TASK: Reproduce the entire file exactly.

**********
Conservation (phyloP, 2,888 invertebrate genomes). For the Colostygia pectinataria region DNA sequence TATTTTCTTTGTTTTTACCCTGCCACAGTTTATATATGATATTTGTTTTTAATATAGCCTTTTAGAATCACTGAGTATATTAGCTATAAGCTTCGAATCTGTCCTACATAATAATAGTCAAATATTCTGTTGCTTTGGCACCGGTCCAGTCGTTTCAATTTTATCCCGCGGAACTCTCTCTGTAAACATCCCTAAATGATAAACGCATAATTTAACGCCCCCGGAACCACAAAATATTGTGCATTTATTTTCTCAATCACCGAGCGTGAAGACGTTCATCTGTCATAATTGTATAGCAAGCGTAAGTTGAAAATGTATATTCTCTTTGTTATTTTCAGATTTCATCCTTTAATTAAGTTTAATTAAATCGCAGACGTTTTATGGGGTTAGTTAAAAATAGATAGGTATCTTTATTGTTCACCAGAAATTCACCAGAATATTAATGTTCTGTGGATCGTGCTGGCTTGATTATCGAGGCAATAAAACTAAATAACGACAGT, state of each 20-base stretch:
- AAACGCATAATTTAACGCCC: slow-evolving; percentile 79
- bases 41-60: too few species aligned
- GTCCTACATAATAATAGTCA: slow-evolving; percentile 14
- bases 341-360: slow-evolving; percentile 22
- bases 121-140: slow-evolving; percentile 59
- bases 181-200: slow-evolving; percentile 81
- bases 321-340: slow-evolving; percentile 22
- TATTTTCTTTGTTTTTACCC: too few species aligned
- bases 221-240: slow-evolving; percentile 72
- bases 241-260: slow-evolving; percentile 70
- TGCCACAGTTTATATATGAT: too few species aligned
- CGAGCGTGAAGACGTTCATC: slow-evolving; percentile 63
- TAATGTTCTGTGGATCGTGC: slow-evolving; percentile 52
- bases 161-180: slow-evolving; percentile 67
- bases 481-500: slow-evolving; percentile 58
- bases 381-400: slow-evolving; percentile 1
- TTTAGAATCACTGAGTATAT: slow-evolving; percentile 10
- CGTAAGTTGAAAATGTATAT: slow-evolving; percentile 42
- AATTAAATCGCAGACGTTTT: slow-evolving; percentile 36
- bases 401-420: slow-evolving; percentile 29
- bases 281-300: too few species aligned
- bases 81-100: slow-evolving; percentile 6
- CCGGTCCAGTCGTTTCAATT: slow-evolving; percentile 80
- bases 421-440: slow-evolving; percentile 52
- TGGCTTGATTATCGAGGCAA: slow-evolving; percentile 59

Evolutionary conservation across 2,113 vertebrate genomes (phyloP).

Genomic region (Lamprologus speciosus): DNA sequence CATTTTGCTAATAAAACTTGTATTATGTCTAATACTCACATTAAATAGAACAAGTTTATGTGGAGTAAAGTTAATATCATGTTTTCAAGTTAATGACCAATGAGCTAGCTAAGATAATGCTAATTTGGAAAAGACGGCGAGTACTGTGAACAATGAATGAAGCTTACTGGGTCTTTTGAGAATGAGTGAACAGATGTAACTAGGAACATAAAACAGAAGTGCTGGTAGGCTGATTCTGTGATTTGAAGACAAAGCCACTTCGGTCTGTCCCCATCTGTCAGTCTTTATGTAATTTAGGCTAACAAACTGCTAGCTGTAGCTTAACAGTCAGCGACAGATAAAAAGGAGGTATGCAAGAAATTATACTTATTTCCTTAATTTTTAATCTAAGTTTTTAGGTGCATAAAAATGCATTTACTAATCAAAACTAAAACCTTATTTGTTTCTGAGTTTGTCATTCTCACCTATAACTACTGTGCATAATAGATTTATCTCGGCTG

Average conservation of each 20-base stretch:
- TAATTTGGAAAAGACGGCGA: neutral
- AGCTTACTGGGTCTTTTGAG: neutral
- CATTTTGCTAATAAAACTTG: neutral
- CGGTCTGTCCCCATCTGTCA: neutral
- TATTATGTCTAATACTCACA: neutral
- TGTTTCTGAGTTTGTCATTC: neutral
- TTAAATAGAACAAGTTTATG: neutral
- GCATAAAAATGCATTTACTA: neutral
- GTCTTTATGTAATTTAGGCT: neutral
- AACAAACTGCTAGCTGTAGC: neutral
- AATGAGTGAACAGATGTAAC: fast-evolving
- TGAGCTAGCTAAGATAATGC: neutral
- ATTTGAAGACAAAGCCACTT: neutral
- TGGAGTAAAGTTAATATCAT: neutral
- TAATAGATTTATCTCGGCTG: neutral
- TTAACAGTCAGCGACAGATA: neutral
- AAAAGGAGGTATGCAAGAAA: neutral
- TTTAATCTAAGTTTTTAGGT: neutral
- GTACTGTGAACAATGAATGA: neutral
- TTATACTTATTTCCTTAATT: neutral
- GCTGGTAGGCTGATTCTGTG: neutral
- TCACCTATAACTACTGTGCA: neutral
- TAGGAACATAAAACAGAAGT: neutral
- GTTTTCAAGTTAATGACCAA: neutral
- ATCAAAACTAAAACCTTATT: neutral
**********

Conservation (phyloP, 2,888 invertebrate genomes). For the Colostygia pectinataria region DNA sequence TATTTTCTTTGTTTTTACCCTGCCACAGTTTATATATGATATTTGTTTTTAATATAGCCTTTTAGAATCACTGAGTATATTAGCTATAAGCTTCGAATCTGTCCTACATAATAATAGTCAAATATTCTGTTGCTTTGGCACCGGTCCAGTCGTTTCAATTTTATCCCGCGGAACTCTCTCTGTAAACATCCCTAAATGATAAACGCATAATTTAACGCCCCCGGAACCACAAAATATTGTGCATTTATTTTCTCAATCACCGAGCGTGAAGACGTTCATCTGTCATAATTGTATAGCAAGCGTAAGTTGAAAATGTATATTCTCTTTGTTATTTTCAGATTTCATCCTTTAATTAAGTTTAATTAAATCGCAGACGTTTTATGGGGTTAGTTAAAAATAGATAGGTATCTTTATTGTTCACCAGAAATTCACCAGAATATTAATGTTCTGTGGATCGTGCTGGCTTGATTATCGAGGCAATAAAACTAAATAACGACAGT, state of each 20-base stretch:
- AAACGCATAATTTAACGCCC: slow-evolving; percentile 79
- bases 41-60: too few species aligned
- GTCCTACATAATAATAGTCA: slow-evolving; percentile 14
- bases 341-360: slow-evolving; percentile 22
- bases 121-140: slow-evolving; percentile 59
- bases 181-200: slow-evolving; percentile 81
- bases 321-340: slow-evolving; percentile 22
- TATTTTCTTTGTTTTTACCC: too few species aligned
- bases 221-240: slow-evolving; percentile 72
- bases 241-260: slow-evolving; percentile 70
- TGCCACAGTTTATATATGAT: too few species aligned
- CGAGCGTGAAGACGTTCATC: slow-evolving; percentile 63
- TAATGTTCTGTGGATCGTGC: slow-evolving; percentile 52
- bases 161-180: slow-evolving; percentile 67
- bases 481-500: slow-evolving; percentile 58
- bases 381-400: slow-evolving; percentile 1
- TTTAGAATCACTGAGTATAT: slow-evolving; percentile 10
- CGTAAGTTGAAAATGTATAT: slow-evolving; percentile 42
- AATTAAATCGCAGACGTTTT: slow-evolving; percentile 36
- bases 401-420: slow-evolving; percentile 29
- bases 281-300: too few species aligned
- bases 81-100: slow-evolving; percentile 6
- CCGGTCCAGTCGTTTCAATT: slow-evolving; percentile 80
- bases 421-440: slow-evolving; percentile 52
- TGGCTTGATTATCGAGGCAA: slow-evolving; percentile 59

Evolutionary conservation across 2,113 vertebrate genomes (phyloP).

Genomic region (Lamprologus speciosus): DNA sequence CATTTTGCTAATAAAACTTGTATTATGTCTAATACTCACATTAAATAGAACAAGTTTATGTGGAGTAAAGTTAATATCATGTTTTCAAGTTAATGACCAATGAGCTAGCTAAGATAATGCTAATTTGGAAAAGACGGCGAGTACTGTGAACAATGAATGAAGCTTACTGGGTCTTTTGAGAATGAGTGAACAGATGTAACTAGGAACATAAAACAGAAGTGCTGGTAGGCTGATTCTGTGATTTGAAGACAAAGCCACTTCGGTCTGTCCCCATCTGTCAGTCTTTATGTAATTTAGGCTAACAAACTGCTAGCTGTAGCTTAACAGTCAGCGACAGATAAAAAGGAGGTATGCAAGAAATTATACTTATTTCCTTAATTTTTAATCTAAGTTTTTAGGTGCATAAAAATGCATTTACTAATCAAAACTAAAACCTTATTTGTTTCTGAGTTTGTCATTCTCACCTATAACTACTGTGCATAATAGATTTATCTCGGCTG

Average conservation of each 20-base stretch:
- TAATTTGGAAAAGACGGCGA: neutral
- AGCTTACTGGGTCTTTTGAG: neutral
- CATTTTGCTAATAAAACTTG: neutral
- CGGTCTGTCCCCATCTGTCA: neutral
- TATTATGTCTAATACTCACA: neutral
- TGTTTCTGAGTTTGTCATTC: neutral
- TTAAATAGAACAAGTTTATG: neutral
- GCATAAAAATGCATTTACTA: neutral
- GTCTTTATGTAATTTAGGCT: neutral
- AACAAACTGCTAGCTGTAGC: neutral
- AATGAGTGAACAGATGTAAC: fast-evolving
- TGAGCTAGCTAAGATAATGC: neutral
- ATTTGAAGACAAAGCCACTT: neutral
- TGGAGTAAAGTTAATATCAT: neutral
- TAATAGATTTATCTCGGCTG: neutral
- TTAACAGTCAGCGACAGATA: neutral
- AAAAGGAGGTATGCAAGAAA: neutral
- TTTAATCTAAGTTTTTAGGT: neutral
- GTACTGTGAACAATGAATGA: neutral
- TTATACTTATTTCCTTAATT: neutral
- GCTGGTAGGCTGATTCTGTG: neutral
- TCACCTATAACTACTGTGCA: neutral
- TAGGAACATAAAACAGAAGT: neutral
- GTTTTCAAGTTAATGACCAA: neutral
- ATCAAAACTAAAACCTTATT: neutral